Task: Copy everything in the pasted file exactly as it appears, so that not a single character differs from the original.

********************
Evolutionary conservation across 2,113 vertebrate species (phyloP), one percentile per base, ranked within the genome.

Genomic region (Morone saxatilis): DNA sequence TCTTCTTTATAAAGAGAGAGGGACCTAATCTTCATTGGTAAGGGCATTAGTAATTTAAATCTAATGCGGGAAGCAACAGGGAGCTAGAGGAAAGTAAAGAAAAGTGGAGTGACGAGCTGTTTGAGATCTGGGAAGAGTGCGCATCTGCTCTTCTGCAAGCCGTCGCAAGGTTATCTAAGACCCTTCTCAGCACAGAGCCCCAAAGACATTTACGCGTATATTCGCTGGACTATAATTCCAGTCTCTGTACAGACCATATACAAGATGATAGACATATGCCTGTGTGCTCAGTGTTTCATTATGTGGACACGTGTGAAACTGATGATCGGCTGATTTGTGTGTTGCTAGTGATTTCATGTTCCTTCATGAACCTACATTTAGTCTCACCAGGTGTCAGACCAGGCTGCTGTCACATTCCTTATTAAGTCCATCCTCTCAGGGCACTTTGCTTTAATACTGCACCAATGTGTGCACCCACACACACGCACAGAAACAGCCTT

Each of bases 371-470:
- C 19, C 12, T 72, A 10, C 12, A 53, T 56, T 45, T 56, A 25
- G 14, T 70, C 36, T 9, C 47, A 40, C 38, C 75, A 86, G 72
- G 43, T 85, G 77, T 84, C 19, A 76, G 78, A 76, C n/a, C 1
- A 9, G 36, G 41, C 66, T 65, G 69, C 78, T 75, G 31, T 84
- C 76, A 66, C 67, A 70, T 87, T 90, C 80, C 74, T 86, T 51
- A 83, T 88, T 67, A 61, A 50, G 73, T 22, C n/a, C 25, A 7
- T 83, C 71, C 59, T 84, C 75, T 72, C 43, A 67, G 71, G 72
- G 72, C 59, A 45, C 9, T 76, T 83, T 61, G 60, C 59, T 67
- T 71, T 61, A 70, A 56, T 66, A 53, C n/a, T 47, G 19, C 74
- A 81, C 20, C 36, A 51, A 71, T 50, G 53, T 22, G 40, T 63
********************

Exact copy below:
Evolutionary conservation across 2,113 vertebrate species (phyloP), one percentile per base, ranked within the genome.

Genomic region (Morone saxatilis): DNA sequence TCTTCTTTATAAAGAGAGAGGGACCTAATCTTCATTGGTAAGGGCATTAGTAATTTAAATCTAATGCGGGAAGCAACAGGGAGCTAGAGGAAAGTAAAGAAAAGTGGAGTGACGAGCTGTTTGAGATCTGGGAAGAGTGCGCATCTGCTCTTCTGCAAGCCGTCGCAAGGTTATCTAAGACCCTTCTCAGCACAGAGCCCCAAAGACATTTACGCGTATATTCGCTGGACTATAATTCCAGTCTCTGTACAGACCATATACAAGATGATAGACATATGCCTGTGTGCTCAGTGTTTCATTATGTGGACACGTGTGAAACTGATGATCGGCTGATTTGTGTGTTGCTAGTGATTTCATGTTCCTTCATGAACCTACATTTAGTCTCACCAGGTGTCAGACCAGGCTGCTGTCACATTCCTTATTAAGTCCATCCTCTCAGGGCACTTTGCTTTAATACTGCACCAATGTGTGCACCCACACACACGCACAGAAACAGCCTT

Each of bases 371-470:
- C 19, C 12, T 72, A 10, C 12, A 53, T 56, T 45, T 56, A 25
- G 14, T 70, C 36, T 9, C 47, A 40, C 38, C 75, A 86, G 72
- G 43, T 85, G 77, T 84, C 19, A 76, G 78, A 76, C n/a, C 1
- A 9, G 36, G 41, C 66, T 65, G 69, C 78, T 75, G 31, T 84
- C 76, A 66, C 67, A 70, T 87, T 90, C 80, C 74, T 86, T 51
- A 83, T 88, T 67, A 61, A 50, G 73, T 22, C n/a, C 25, A 7
- T 83, C 71, C 59, T 84, C 75, T 72, C 43, A 67, G 71, G 72
- G 72, C 59, A 45, C 9, T 76, T 83, T 61, G 60, C 59, T 67
- T 71, T 61, A 70, A 56, T 66, A 53, C n/a, T 47, G 19, C 74
- A 81, C 20, C 36, A 51, A 71, T 50, G 53, T 22, G 40, T 63